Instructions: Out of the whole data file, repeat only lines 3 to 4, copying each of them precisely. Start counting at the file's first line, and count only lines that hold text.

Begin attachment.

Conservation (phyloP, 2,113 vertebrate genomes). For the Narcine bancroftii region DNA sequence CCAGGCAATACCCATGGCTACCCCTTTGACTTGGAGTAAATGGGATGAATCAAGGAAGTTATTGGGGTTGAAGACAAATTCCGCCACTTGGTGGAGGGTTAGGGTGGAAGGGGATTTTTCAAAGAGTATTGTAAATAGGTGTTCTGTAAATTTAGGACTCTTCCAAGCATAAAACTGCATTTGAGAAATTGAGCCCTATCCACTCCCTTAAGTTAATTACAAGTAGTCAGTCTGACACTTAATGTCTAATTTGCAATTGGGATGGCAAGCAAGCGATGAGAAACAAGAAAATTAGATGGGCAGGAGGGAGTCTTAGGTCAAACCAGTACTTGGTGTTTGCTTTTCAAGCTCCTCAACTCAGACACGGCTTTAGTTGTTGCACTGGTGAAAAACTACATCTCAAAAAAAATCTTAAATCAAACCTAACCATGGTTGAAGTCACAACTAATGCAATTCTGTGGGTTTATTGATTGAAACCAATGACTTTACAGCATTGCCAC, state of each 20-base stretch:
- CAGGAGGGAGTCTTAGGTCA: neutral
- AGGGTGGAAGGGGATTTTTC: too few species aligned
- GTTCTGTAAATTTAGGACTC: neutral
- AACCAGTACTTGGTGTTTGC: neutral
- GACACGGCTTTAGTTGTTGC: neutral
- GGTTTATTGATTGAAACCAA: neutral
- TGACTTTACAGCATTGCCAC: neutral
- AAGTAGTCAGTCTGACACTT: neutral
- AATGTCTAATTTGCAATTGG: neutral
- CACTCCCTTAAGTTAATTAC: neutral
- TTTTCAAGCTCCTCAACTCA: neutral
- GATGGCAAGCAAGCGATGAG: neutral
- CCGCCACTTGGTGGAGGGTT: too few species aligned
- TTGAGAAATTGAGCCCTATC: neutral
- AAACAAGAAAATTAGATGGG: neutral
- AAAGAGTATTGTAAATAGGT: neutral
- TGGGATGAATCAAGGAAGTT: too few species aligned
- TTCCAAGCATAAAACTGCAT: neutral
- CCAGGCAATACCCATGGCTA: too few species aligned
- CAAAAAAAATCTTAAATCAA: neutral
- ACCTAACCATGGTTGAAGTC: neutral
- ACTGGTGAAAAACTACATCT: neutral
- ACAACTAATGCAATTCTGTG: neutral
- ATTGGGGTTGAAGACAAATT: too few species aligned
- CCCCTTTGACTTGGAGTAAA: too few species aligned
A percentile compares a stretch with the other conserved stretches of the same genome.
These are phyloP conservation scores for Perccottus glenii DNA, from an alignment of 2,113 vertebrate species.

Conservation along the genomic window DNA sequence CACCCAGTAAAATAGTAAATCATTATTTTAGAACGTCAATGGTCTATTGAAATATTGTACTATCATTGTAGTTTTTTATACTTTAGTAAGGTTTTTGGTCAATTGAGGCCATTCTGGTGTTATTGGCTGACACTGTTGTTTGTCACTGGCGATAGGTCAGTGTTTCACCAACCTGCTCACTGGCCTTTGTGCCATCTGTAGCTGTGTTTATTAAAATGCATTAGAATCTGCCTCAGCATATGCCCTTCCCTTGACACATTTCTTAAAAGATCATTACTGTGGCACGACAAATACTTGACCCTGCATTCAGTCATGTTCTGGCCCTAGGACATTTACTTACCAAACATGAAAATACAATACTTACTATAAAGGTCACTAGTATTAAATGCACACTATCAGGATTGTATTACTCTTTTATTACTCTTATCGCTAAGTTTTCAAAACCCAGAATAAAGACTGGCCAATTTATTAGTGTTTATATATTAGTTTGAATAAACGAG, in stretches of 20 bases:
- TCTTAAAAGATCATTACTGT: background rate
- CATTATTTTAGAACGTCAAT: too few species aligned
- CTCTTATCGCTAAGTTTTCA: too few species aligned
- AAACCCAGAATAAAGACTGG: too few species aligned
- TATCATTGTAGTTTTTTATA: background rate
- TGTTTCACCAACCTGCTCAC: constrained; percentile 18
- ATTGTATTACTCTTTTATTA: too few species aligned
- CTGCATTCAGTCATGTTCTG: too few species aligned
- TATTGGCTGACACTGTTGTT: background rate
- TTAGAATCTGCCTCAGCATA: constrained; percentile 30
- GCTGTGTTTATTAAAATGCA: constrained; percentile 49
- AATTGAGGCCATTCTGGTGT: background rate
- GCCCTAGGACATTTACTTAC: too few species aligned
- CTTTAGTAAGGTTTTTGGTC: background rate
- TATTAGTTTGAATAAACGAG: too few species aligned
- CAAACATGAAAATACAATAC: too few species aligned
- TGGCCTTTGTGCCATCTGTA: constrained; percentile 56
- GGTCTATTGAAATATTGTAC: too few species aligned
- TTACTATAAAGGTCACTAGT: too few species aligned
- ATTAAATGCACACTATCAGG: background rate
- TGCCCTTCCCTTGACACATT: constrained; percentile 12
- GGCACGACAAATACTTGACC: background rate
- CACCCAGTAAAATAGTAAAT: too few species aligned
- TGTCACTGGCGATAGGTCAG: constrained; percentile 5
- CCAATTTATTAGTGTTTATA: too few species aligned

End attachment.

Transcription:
- AGGGTGGAAGGGGATTTTTC: too few species aligned
- GTTCTGTAAATTTAGGACTC: neutral